Dr. John and staff believe that informed patients are better equipped to make decisions regarding their health and well being. For your personal use, we have created an extensive patient library covering an array of educational topics. Browse through these diagnoses and treatments to learn more about topics of interest to you. Or, for a more comprehensive search of our entire Web site, enter your term(s) in the search bar provided.
Also visit www.foothealthfacts.org to learn more about what conditions are treated by podiatric foot & ankle surgeons.
Many patients ask:
What is the difference between a podiatric surgeon and an orthopedic surgeon?
The short answer is that both podiatrists and orthopedists perform surgery on the foot and ankle. This is similar to neurosurgeons and orthopedists both performing back surgery or dermatologists and plastic surgeons both performing cosmetic surgery.
Yet there are some distinctions in choosing a podiatric surgeon for your foot and ankle care:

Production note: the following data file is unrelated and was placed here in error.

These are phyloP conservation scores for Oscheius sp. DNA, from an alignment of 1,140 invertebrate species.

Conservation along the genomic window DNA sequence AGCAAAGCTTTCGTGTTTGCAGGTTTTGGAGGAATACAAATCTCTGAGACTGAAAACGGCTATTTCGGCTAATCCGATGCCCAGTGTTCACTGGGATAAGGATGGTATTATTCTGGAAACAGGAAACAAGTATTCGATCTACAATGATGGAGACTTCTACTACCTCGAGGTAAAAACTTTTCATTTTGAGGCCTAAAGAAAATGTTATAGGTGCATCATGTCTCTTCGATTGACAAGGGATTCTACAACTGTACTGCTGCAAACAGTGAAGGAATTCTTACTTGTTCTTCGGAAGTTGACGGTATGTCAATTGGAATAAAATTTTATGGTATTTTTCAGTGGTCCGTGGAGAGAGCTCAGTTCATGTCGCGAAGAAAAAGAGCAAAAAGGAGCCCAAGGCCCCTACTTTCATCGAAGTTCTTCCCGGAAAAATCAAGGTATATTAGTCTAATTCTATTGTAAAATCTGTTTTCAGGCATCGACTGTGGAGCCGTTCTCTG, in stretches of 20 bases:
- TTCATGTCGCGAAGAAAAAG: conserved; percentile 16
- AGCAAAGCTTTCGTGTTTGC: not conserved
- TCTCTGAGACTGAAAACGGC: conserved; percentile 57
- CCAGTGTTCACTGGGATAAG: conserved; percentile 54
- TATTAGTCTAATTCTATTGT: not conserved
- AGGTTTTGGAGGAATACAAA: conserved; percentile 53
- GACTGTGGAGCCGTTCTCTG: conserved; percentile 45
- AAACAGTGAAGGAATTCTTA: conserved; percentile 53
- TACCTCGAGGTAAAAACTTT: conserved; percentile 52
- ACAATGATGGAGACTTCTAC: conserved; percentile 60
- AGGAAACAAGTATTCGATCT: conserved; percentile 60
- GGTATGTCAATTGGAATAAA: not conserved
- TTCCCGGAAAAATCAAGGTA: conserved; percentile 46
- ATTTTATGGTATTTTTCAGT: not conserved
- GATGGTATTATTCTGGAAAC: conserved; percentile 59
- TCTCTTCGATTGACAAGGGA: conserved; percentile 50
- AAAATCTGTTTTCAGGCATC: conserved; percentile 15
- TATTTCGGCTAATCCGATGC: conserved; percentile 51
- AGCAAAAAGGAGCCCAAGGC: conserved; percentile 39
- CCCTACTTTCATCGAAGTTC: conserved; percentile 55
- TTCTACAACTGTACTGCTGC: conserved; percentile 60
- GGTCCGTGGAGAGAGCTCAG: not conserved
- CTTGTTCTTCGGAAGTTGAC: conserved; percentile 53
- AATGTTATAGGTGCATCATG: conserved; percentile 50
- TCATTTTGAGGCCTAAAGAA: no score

- While being the same 4 year length as osteopathic (DO) and allopathic (MD) medical school and covering the same basic and clinical sciences, the podiatric medical school curriculum provides additional intense focus on conditions of the foot, ankle and lower leg.
- Podiatric surgeons typically complete 3 years of intense residency training in complex foot and ankle surgery. General orthopedists who desire to pursue additional training in foot and ankle surgery typically complete a 1 year fellowship.
- As Fellows of the American College of Foot & Ankle Surgeons, podiatric surgeons remain among a group of the only physicians who are Board Certified in Foot Surgery and/or Reconstructive Rearfoot Surgery.
Venous stasis is a loss of proper function in the leg veins that normally carry blood back toward the heart. This may occur following injury to the veins, which may lead to blood clots in the superficial veins (known as superficial phlebitis) or blood clots in the deep veins (known as deep venous thrombosis).
Individuals with this condition usually exhibit swelling of the legs and ankles. The superficial veins in the legs may be varicose, causing the veins to be enlarged and appear as a cord or a bunch of grapes. Patients often complain of a feeling of fullness, aching, or tiredness in their legs. These symptoms worsen with standing, and are relieved when the legs are elevated. As the condition progresses the blood continues to collect in the feet, ankles, and legs.
Rest, elevation, and compression stockings are the most common forms of treatment.